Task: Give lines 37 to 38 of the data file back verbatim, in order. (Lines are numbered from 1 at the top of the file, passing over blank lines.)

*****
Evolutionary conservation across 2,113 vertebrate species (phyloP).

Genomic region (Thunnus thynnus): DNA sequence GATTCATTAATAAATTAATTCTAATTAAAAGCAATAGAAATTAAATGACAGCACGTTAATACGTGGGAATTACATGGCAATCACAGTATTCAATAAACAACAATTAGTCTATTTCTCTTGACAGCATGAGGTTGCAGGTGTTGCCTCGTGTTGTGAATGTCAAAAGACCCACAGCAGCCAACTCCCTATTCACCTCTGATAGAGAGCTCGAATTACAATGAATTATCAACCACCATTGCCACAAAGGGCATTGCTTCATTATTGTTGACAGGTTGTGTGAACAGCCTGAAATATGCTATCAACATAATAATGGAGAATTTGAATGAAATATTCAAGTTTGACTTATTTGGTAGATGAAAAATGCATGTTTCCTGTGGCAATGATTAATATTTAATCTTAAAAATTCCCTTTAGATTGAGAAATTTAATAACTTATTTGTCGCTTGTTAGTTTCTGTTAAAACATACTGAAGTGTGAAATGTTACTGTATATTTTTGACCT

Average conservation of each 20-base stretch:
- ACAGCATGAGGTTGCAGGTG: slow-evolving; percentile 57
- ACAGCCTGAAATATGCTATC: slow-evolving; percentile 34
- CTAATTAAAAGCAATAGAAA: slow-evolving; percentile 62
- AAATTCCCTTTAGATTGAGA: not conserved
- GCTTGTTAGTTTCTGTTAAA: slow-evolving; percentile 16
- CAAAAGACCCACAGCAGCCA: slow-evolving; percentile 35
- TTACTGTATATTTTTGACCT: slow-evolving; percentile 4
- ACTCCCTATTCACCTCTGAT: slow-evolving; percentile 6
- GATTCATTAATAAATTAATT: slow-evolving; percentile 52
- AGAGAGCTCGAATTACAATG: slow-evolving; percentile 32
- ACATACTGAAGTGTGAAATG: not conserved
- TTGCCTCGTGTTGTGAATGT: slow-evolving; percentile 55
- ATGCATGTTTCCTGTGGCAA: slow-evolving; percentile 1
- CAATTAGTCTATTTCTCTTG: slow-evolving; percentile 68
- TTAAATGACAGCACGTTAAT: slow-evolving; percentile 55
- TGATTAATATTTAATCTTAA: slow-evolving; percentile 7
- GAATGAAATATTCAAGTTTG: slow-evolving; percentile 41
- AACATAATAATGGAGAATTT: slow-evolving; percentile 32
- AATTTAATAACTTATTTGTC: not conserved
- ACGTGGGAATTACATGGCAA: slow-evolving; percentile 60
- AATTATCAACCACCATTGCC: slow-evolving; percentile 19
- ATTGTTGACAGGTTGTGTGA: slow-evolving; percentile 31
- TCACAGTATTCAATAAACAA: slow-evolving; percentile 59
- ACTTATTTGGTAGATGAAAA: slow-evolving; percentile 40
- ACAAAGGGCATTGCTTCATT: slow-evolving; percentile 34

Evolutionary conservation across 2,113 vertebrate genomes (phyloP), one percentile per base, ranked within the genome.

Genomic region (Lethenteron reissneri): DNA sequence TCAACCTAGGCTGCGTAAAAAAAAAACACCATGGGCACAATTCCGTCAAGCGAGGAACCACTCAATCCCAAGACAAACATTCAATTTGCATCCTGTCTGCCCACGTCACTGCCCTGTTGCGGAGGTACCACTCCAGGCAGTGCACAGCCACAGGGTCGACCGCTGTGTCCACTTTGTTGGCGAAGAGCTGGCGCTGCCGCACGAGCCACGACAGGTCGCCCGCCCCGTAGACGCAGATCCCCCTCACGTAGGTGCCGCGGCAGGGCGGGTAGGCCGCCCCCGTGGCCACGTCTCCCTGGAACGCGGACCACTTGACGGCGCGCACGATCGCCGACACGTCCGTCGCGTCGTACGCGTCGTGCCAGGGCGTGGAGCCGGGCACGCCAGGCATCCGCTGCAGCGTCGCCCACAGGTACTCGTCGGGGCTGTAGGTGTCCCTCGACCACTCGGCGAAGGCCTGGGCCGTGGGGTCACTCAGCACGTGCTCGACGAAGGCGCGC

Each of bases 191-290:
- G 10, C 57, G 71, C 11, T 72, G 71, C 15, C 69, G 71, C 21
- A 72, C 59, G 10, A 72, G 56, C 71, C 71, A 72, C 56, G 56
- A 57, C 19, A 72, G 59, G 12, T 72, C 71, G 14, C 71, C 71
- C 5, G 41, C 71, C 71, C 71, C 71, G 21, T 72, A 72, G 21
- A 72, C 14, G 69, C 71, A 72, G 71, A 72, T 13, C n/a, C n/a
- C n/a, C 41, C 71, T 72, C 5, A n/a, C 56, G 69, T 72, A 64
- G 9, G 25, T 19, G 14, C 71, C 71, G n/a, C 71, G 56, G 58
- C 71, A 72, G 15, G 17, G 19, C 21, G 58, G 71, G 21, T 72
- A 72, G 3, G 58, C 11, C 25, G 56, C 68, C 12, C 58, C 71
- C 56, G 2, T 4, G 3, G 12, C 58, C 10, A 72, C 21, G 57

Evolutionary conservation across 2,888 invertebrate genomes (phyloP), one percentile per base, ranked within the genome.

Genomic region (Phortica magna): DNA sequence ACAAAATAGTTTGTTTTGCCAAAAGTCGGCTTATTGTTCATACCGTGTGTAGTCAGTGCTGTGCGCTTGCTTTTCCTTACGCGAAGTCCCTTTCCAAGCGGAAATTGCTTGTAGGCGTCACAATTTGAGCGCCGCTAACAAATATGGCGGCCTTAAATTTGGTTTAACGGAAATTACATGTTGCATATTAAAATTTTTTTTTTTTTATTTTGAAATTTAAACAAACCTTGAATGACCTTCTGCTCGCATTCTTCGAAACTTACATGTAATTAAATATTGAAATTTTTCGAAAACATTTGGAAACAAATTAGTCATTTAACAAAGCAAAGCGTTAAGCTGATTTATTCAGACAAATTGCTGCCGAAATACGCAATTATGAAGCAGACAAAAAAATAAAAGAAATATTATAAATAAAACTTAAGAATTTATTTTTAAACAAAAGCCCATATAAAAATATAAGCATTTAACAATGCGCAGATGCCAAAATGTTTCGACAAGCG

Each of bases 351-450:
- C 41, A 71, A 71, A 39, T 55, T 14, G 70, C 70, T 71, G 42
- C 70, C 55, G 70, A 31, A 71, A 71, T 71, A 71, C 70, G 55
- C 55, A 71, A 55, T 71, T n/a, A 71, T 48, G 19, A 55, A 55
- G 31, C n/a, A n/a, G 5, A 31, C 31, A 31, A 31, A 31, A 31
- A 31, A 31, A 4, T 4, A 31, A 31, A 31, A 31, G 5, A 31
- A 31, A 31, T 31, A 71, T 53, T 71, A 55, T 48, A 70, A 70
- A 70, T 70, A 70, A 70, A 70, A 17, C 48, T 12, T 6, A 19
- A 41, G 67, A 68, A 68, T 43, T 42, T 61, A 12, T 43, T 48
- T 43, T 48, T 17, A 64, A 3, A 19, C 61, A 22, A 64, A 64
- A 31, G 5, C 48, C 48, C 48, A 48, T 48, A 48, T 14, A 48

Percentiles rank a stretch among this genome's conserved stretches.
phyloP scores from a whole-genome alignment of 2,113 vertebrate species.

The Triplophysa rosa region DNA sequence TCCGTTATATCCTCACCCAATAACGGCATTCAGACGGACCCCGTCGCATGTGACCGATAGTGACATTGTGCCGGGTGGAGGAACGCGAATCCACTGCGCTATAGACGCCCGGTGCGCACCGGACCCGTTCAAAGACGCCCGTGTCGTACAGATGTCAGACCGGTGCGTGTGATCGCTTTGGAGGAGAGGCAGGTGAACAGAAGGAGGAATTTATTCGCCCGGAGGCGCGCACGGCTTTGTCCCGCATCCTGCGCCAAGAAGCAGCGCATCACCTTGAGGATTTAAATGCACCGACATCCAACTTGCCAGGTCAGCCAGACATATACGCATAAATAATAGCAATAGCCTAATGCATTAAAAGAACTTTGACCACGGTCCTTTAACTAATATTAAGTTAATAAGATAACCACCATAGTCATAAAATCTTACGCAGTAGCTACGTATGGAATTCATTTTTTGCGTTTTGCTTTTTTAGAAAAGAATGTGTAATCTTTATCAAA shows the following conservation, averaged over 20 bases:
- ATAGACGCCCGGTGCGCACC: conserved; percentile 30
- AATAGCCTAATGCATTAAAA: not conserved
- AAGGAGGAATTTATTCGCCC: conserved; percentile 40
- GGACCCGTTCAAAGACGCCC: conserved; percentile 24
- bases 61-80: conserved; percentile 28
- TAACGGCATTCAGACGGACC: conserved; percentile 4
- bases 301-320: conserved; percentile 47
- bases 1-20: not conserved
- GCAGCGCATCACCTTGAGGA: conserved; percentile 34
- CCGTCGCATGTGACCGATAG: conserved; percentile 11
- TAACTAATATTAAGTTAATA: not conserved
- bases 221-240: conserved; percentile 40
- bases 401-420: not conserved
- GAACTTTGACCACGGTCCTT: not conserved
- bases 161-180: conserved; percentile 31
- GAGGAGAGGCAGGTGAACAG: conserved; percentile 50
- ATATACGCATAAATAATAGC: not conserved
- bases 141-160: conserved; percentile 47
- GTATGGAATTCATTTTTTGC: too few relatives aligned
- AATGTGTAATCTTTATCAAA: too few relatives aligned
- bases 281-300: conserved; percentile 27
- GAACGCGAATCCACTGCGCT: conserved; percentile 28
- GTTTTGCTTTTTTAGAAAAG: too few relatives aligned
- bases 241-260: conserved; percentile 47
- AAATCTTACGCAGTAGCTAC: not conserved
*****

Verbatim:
- C n/a, C 41, C 71, T 72, C 5, A n/a, C 56, G 69, T 72, A 64
- G 9, G 25, T 19, G 14, C 71, C 71, G n/a, C 71, G 56, G 58